Languages - How to add or change phrases used by the forum software
From Online Manual
This page explains how to work with language files and strings in SMF
Defining Language Files and Strings
Language files are simple groupings of language strings, the words phrases and sentences, which are meant to make it easier to link templates, sub templates, and language strings together. For performance and scope reasons not every string is available to every template, instead they are only available through the "loaded" language files.
Generally speaking, language files are loaded with the same names as the templates in which they are used. There are exceptions to this, such as Login being used by Register, but the majority follows the general rule.
There is one special language file which is called "Modifications". This language file is meant mainly for packages and modifications, but it can also be used to specify more strings in many cases.
The language strings themselves are the "cream filling"; for example, a phrase such as "Send this Topic to a friend" could be a language string. Every language string has an identifier, and for ease of use these are, for the most part, short English strings explaining the purpose of the string.
The format is, for the most part, prefix_string_name. The above example might have the identifier 'sendtopic_to_friend'. This serves the purpose of grouping it (it is part of the sendtopic functionality) and labelling it.
How to Use Language Strings
The fact that SMF uses language strings is all well and good, but what does that mean to you? If you use english in your theme, will that get automatically translated for you? Heh, we wish. No, you have to specifically use it in your theme - this means no english phrases :/. To have strings also available in languages like German or Thai, you will need the $txt variable. This is a lot like $context, except that it stores only a list of language strings available. To use our above example, you might use something like $txt['sendtopic_to_friend']. In your template, it would look a bit like this:
<b>', $txt['sendtopic_to_friend'], '</b>
As you can see, the identifier goes inside the brackets after $txt, surrounded by single quotes - just like contextual data. You have to use the ', ... , ' format to separate the string from regular text, though, as well.
But, how do I use a language string not in the default set...
With themes that really change the look of SMF, this is inevitable. It is for this reason specifically that language files can be tied directly to themes, not to the entire forum.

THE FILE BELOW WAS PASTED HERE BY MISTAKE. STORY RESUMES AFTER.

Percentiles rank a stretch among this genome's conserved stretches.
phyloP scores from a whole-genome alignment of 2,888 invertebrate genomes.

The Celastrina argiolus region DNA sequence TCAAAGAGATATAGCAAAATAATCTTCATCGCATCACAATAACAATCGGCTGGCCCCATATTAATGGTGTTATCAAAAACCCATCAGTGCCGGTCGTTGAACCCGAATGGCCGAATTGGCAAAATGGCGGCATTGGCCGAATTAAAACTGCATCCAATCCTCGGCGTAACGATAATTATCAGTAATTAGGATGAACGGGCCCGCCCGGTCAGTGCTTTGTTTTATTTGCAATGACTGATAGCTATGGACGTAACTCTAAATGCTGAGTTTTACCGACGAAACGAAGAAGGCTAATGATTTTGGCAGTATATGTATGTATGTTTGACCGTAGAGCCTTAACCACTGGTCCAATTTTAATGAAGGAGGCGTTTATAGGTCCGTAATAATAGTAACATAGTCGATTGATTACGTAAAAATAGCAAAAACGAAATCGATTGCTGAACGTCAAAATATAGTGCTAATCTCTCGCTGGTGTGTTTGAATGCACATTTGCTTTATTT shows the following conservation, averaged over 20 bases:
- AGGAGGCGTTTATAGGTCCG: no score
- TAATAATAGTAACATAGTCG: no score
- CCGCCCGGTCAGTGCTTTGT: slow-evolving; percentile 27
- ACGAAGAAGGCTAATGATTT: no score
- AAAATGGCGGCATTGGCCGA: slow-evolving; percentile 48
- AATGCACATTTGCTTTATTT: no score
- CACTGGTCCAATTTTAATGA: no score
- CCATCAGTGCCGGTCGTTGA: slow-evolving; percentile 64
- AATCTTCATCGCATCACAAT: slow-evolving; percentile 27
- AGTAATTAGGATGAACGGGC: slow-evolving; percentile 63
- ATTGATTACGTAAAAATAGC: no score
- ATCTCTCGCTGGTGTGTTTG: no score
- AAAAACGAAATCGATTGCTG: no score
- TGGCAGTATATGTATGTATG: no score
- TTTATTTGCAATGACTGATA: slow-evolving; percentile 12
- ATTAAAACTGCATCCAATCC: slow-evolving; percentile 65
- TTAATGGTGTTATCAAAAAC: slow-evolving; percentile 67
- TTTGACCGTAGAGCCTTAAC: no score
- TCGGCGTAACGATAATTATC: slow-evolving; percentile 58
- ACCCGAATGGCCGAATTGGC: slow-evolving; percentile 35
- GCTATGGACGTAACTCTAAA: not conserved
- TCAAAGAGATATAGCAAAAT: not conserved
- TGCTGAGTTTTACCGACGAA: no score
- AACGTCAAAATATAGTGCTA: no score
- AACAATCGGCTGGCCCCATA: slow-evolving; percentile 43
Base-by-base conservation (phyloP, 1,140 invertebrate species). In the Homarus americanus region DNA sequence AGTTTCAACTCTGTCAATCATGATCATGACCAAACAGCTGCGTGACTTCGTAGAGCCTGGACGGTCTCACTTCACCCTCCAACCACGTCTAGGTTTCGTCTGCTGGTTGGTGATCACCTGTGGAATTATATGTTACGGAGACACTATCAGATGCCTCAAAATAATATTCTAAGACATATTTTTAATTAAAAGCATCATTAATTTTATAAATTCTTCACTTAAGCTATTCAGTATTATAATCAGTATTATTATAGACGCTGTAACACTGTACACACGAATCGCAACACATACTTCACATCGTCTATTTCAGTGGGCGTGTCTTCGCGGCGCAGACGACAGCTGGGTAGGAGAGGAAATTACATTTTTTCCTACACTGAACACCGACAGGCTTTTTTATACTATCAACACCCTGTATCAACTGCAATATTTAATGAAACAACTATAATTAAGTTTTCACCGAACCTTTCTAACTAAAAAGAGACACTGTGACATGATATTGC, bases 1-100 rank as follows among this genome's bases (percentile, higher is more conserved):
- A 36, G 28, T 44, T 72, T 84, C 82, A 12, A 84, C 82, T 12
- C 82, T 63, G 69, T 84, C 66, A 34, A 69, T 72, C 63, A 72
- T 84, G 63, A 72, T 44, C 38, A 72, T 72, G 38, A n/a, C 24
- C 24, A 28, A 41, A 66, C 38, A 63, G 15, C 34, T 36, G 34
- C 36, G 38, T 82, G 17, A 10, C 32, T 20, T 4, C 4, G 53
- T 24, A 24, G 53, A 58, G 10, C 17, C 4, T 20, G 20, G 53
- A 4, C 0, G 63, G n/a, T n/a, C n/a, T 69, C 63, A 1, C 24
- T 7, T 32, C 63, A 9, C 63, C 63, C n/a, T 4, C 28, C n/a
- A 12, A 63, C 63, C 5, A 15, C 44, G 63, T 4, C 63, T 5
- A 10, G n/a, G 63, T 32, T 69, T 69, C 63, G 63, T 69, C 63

Just like templates, if you include a language file in your theme, it will be loaded from your theme, but if it isn't there it won&'t be. Here's the rule with language files:
- Is there a *language file*.*user's language*.php in this theme?
- Is there a *language file*.*forum language*.php in this theme?
- Is there a *language file*.*user's language*.php in the default theme?
- Is there a *language file*.*forum language*.php in the default theme?
However, if the forum's default language is Spanish, and you only have English available, it will end up falling back on the default language files.
It is for this reason that it is sometimes necessary to add new language files. This helps make it clear that a new language file is needed for this theme, and that the default ones - even translated - will not do. To load a new language file, you will need to open your index template. Look for the "init" sub template, which can be found by searching for "template_init". This is a special initialization sub template. Right before the closing curly brace (}), add the following: loadLanguage('Theme'); And you're all set! The file, Theme.somelang.php might look like this:
<?php // Version: 1.0 ; Theme $txt['mytheme_hello'] = 'How are you today?'; ?>
It's recommended you use Theme, just because this makes it easier to tell which language file is yours for translators. You might want to look at some other language files, and other themes, to understand this better.
Some notes to remember...
A very important note is that if you want something like "don't", you need to use a \ to "escape" the '. See, if I said 'don't', it would be confusing... do I mean 'don' + t', or 'don't'? To "escape" this problem (pun intended) you just use 'don\'t'.
When translating, especially, you may need to use a special character, such as Å. Because of html validity, issues with PHP, and other things, it's best for you to instead use entities - these are like Å. Note that some strings should not have entities in them, and they should be noted as such.
Some other guidelines to follow for better internationalization (a fancy word for translatability):
- Whenever possible, try not to force word order. This means, don't take two strings and put them together - like 'How are ' . 'you'... this will make it harder to translate.
- Remember that some words have more than one meaning in English, but don't in other languages. Try to avoid using a word as a verb and a noun in different places.
- Be aware that some other languages may have very different rules for dates and pluralization than your native language.
Hopefully this will help you on your way to making themes that are different, wonderfully unique, and above all translatable - our non-English users thank you!